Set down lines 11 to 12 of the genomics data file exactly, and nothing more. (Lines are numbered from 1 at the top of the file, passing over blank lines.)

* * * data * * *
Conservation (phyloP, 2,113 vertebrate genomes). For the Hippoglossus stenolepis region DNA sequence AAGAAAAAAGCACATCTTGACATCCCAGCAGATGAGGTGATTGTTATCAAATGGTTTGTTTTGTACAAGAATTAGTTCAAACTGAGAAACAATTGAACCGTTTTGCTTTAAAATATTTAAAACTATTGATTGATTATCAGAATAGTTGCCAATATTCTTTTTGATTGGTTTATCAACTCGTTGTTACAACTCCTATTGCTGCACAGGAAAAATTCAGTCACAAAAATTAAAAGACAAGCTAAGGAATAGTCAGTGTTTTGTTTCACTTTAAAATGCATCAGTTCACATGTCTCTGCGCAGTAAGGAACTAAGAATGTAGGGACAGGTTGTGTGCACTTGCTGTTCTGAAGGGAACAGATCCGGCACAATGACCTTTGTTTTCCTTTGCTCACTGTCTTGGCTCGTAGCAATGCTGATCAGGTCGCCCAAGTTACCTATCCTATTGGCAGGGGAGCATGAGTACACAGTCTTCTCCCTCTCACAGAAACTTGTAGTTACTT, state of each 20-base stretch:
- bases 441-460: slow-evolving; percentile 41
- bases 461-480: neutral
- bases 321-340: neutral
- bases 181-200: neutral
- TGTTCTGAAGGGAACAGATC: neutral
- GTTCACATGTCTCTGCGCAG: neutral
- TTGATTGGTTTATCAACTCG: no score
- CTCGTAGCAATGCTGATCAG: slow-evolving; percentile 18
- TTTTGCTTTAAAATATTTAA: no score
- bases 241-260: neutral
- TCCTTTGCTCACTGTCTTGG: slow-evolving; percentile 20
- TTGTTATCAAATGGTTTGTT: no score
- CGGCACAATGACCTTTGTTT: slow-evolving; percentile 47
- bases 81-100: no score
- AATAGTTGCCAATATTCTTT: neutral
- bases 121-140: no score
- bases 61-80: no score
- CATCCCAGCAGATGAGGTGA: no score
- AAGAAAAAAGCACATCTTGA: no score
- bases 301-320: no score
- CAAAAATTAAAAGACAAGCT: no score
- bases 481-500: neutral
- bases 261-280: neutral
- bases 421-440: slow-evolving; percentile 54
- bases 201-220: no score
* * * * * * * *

- bases 241-260: neutral
- TCCTTTGCTCACTGTCTTGG: slow-evolving; percentile 20